Even as one arm of the federal government has lashed out at Maricopa County and East Haven officers for profiling immigrants, the federal Immigration and Customs Enforcement (ICE) agency continues to doggedly pursue its controversial Secure Communities program, which essentially mandates that the fingerprints of anyone arrested be used to check immigration status.
Various major cities and states including Illinois, Minnesota, San Francisco and New York City have said they will not participate in the program, which ICE officials contend is mandatory. In November more than 30 members of the U.S. House of Representatives signed a letter calling for the termination of Secure Communities.
Recent media reports described legal residents and U.S. citizens being jailed erroneously under the program, with their pleas to verify their citizenship ignored by jailers who claimed they had no jurisdiction.
Secure Communities was billed as a program to deport the “worst of the worst,” immigrants guilty of serious crimes. But so far the program has placed many people into deportation proceedings who are accused — often with the charges later dropped — of only minor violations.
When police officers racially profile Latinos, as the DOJ alleges they did in East Haven, the disproportionate impacts of Secure Communities are compounded many-fold.
Pablo Alvardo, director of the National Day Laborer Organizing Network, said in a statement:
The damning report filed in Maricopa County last week had been called for and expected for years. But what the Department of Justice report in East Haven exposes is a national epidemic of civil rights violations that must call into question the federal immigration programs that rely on local police whose enforcement practices are increasingly discriminatory.
Most Americans, regardless of their political affiliation, oppose mass deportation of immigrants who have lived law-abiding lives and are willing to learn English, according to the Center for American Progress analysis of five recent polls including ones by Fox News, the Pew Research Center and Latino Decisions.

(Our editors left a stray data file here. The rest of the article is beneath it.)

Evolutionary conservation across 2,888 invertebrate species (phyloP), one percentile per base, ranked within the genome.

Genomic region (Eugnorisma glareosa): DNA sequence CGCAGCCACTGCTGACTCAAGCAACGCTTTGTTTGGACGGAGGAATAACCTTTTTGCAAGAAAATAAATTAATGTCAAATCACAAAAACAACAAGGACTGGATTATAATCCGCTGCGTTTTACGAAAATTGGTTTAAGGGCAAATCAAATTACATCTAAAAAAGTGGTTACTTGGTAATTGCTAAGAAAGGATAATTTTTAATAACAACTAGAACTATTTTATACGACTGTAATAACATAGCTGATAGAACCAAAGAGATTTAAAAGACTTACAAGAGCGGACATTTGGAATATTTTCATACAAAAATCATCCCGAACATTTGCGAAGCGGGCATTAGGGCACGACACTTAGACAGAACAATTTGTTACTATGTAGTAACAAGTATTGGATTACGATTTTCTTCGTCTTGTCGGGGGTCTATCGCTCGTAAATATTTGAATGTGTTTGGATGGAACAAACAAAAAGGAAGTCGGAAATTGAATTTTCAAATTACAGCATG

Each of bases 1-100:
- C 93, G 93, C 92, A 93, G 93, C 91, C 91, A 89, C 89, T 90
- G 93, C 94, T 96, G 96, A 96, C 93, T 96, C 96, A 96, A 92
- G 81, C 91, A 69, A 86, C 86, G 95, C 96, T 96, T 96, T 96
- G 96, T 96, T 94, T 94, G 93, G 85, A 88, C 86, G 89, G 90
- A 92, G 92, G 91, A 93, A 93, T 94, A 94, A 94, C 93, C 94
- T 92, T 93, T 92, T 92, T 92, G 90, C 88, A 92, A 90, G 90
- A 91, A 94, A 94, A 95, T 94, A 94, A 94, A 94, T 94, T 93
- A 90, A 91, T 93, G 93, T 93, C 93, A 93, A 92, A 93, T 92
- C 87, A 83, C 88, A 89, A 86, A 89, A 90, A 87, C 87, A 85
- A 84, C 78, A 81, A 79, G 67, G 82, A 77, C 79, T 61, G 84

The polls basically all found that a majority of people of all political stripes, including the Tea Party, support a path to legalization for many immigrants currently here and oppose mass deportations, with many people agreeing that increased border security and legalization for those already here are not contradictory concepts. A poll of Iowa Republican caucus-goers found that 58 percent agree that immigrants create jobs, while only 39 percent disagree.
An article on the center’s website says:
Put simply, these polls illustrate that the ideological extremism of the hard right is well outside the mainstream pragmatism of the American people. Delving even further into the data, it turns out that no matter who you are — rich or poor; liberal or conservative; a college graduate or not; white, black, or brown; or even a member of the Tea Party — these results still hold true. And they are only the latest in polling that stretches back years, illustrating that America is far more in line with real solutions to immigration reform than are nativist right-wingers.
On the Center for American Progress press call, America’s Voice deputy director Lynn Tramonte said:
Support is actually growing for common sense immigration reform. This is completelly disconnected from the way politicians and pundits in Washington report this issue. What is wrong with this picture? Why don’t politicians understand what’s behind these polls?
The answer she said: